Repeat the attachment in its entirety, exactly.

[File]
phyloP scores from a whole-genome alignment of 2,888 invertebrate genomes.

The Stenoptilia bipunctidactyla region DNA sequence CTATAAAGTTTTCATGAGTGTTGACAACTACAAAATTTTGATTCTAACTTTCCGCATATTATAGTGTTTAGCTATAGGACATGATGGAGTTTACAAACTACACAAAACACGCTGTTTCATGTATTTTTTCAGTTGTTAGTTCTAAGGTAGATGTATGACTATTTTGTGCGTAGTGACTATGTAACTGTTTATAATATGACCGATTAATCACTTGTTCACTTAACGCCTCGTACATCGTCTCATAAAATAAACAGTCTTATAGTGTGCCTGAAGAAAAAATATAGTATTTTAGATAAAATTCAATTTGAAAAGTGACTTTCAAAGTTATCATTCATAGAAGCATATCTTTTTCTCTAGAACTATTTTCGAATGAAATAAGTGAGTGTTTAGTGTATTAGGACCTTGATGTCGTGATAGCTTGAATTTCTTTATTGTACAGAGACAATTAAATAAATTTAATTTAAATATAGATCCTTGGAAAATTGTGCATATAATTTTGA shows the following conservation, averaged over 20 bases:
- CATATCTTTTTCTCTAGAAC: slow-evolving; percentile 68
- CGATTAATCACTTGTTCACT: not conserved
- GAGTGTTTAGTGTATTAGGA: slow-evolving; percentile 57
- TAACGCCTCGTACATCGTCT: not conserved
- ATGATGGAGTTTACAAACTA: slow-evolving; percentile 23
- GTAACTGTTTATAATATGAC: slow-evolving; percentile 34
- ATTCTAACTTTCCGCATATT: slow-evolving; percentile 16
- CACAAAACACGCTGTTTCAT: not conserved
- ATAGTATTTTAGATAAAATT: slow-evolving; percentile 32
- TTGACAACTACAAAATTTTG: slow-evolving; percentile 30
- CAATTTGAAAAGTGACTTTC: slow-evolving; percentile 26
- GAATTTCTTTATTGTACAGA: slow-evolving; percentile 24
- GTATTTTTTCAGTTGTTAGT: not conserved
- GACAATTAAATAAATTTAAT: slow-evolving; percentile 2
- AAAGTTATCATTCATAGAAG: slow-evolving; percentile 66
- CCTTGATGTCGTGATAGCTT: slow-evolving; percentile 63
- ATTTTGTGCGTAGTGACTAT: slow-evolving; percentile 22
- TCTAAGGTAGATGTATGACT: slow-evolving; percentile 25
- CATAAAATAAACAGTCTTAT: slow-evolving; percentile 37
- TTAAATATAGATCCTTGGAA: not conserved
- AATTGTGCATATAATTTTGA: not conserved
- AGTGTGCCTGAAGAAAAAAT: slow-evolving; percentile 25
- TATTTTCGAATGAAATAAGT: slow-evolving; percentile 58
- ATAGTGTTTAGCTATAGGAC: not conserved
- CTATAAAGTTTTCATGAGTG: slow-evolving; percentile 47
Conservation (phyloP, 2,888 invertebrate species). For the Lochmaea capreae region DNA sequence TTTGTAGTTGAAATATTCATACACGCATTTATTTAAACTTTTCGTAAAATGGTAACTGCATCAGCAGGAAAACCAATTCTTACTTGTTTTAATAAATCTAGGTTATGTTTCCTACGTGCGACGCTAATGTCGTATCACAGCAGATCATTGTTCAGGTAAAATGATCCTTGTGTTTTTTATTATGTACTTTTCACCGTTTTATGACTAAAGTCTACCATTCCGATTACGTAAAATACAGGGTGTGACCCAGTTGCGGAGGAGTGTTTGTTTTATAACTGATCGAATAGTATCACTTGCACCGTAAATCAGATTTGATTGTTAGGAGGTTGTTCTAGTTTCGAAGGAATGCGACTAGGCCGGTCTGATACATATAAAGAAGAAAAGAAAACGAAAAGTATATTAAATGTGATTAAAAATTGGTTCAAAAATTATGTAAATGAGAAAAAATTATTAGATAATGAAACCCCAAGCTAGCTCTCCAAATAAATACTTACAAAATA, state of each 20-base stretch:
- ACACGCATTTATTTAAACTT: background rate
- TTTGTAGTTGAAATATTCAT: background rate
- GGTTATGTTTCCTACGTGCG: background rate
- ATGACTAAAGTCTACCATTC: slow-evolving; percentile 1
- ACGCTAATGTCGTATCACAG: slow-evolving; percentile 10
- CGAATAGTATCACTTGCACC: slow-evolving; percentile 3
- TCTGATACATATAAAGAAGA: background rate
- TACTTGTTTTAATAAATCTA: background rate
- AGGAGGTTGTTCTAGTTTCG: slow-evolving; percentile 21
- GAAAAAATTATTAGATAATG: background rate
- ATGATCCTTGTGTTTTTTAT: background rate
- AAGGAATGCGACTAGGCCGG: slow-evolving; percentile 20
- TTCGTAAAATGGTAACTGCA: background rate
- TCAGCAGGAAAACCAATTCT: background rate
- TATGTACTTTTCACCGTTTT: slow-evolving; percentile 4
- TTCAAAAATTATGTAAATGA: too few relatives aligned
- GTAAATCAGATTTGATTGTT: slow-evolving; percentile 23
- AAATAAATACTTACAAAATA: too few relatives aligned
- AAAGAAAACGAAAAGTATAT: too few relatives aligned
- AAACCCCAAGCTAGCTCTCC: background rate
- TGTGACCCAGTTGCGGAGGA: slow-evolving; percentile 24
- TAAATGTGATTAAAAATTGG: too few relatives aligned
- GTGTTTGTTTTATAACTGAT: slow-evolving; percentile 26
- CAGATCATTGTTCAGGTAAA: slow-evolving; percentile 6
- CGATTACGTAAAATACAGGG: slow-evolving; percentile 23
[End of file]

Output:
phyloP scores from a whole-genome alignment of 2,888 invertebrate genomes.

The Stenoptilia bipunctidactyla region DNA sequence CTATAAAGTTTTCATGAGTGTTGACAACTACAAAATTTTGATTCTAACTTTCCGCATATTATAGTGTTTAGCTATAGGACATGATGGAGTTTACAAACTACACAAAACACGCTGTTTCATGTATTTTTTCAGTTGTTAGTTCTAAGGTAGATGTATGACTATTTTGTGCGTAGTGACTATGTAACTGTTTATAATATGACCGATTAATCACTTGTTCACTTAACGCCTCGTACATCGTCTCATAAAATAAACAGTCTTATAGTGTGCCTGAAGAAAAAATATAGTATTTTAGATAAAATTCAATTTGAAAAGTGACTTTCAAAGTTATCATTCATAGAAGCATATCTTTTTCTCTAGAACTATTTTCGAATGAAATAAGTGAGTGTTTAGTGTATTAGGACCTTGATGTCGTGATAGCTTGAATTTCTTTATTGTACAGAGACAATTAAATAAATTTAATTTAAATATAGATCCTTGGAAAATTGTGCATATAATTTTGA shows the following conservation, averaged over 20 bases:
- CATATCTTTTTCTCTAGAAC: slow-evolving; percentile 68
- CGATTAATCACTTGTTCACT: not conserved
- GAGTGTTTAGTGTATTAGGA: slow-evolving; percentile 57
- TAACGCCTCGTACATCGTCT: not conserved
- ATGATGGAGTTTACAAACTA: slow-evolving; percentile 23
- GTAACTGTTTATAATATGAC: slow-evolving; percentile 34
- ATTCTAACTTTCCGCATATT: slow-evolving; percentile 16
- CACAAAACACGCTGTTTCAT: not conserved
- ATAGTATTTTAGATAAAATT: slow-evolving; percentile 32
- TTGACAACTACAAAATTTTG: slow-evolving; percentile 30
- CAATTTGAAAAGTGACTTTC: slow-evolving; percentile 26
- GAATTTCTTTATTGTACAGA: slow-evolving; percentile 24
- GTATTTTTTCAGTTGTTAGT: not conserved
- GACAATTAAATAAATTTAAT: slow-evolving; percentile 2
- AAAGTTATCATTCATAGAAG: slow-evolving; percentile 66
- CCTTGATGTCGTGATAGCTT: slow-evolving; percentile 63
- ATTTTGTGCGTAGTGACTAT: slow-evolving; percentile 22
- TCTAAGGTAGATGTATGACT: slow-evolving; percentile 25
- CATAAAATAAACAGTCTTAT: slow-evolving; percentile 37
- TTAAATATAGATCCTTGGAA: not conserved
- AATTGTGCATATAATTTTGA: not conserved
- AGTGTGCCTGAAGAAAAAAT: slow-evolving; percentile 25
- TATTTTCGAATGAAATAAGT: slow-evolving; percentile 58
- ATAGTGTTTAGCTATAGGAC: not conserved
- CTATAAAGTTTTCATGAGTG: slow-evolving; percentile 47
Conservation (phyloP, 2,888 invertebrate species). For the Lochmaea capreae region DNA sequence TTTGTAGTTGAAATATTCATACACGCATTTATTTAAACTTTTCGTAAAATGGTAACTGCATCAGCAGGAAAACCAATTCTTACTTGTTTTAATAAATCTAGGTTATGTTTCCTACGTGCGACGCTAATGTCGTATCACAGCAGATCATTGTTCAGGTAAAATGATCCTTGTGTTTTTTATTATGTACTTTTCACCGTTTTATGACTAAAGTCTACCATTCCGATTACGTAAAATACAGGGTGTGACCCAGTTGCGGAGGAGTGTTTGTTTTATAACTGATCGAATAGTATCACTTGCACCGTAAATCAGATTTGATTGTTAGGAGGTTGTTCTAGTTTCGAAGGAATGCGACTAGGCCGGTCTGATACATATAAAGAAGAAAAGAAAACGAAAAGTATATTAAATGTGATTAAAAATTGGTTCAAAAATTATGTAAATGAGAAAAAATTATTAGATAATGAAACCCCAAGCTAGCTCTCCAAATAAATACTTACAAAATA, state of each 20-base stretch:
- ACACGCATTTATTTAAACTT: background rate
- TTTGTAGTTGAAATATTCAT: background rate
- GGTTATGTTTCCTACGTGCG: background rate
- ATGACTAAAGTCTACCATTC: slow-evolving; percentile 1
- ACGCTAATGTCGTATCACAG: slow-evolving; percentile 10
- CGAATAGTATCACTTGCACC: slow-evolving; percentile 3
- TCTGATACATATAAAGAAGA: background rate
- TACTTGTTTTAATAAATCTA: background rate
- AGGAGGTTGTTCTAGTTTCG: slow-evolving; percentile 21
- GAAAAAATTATTAGATAATG: background rate
- ATGATCCTTGTGTTTTTTAT: background rate
- AAGGAATGCGACTAGGCCGG: slow-evolving; percentile 20
- TTCGTAAAATGGTAACTGCA: background rate
- TCAGCAGGAAAACCAATTCT: background rate
- TATGTACTTTTCACCGTTTT: slow-evolving; percentile 4
- TTCAAAAATTATGTAAATGA: too few relatives aligned
- GTAAATCAGATTTGATTGTT: slow-evolving; percentile 23
- AAATAAATACTTACAAAATA: too few relatives aligned
- AAAGAAAACGAAAAGTATAT: too few relatives aligned
- AAACCCCAAGCTAGCTCTCC: background rate
- TGTGACCCAGTTGCGGAGGA: slow-evolving; percentile 24
- TAAATGTGATTAAAAATTGG: too few relatives aligned
- GTGTTTGTTTTATAACTGAT: slow-evolving; percentile 26
- CAGATCATTGTTCAGGTAAA: slow-evolving; percentile 6
- CGATTACGTAAAATACAGGG: slow-evolving; percentile 23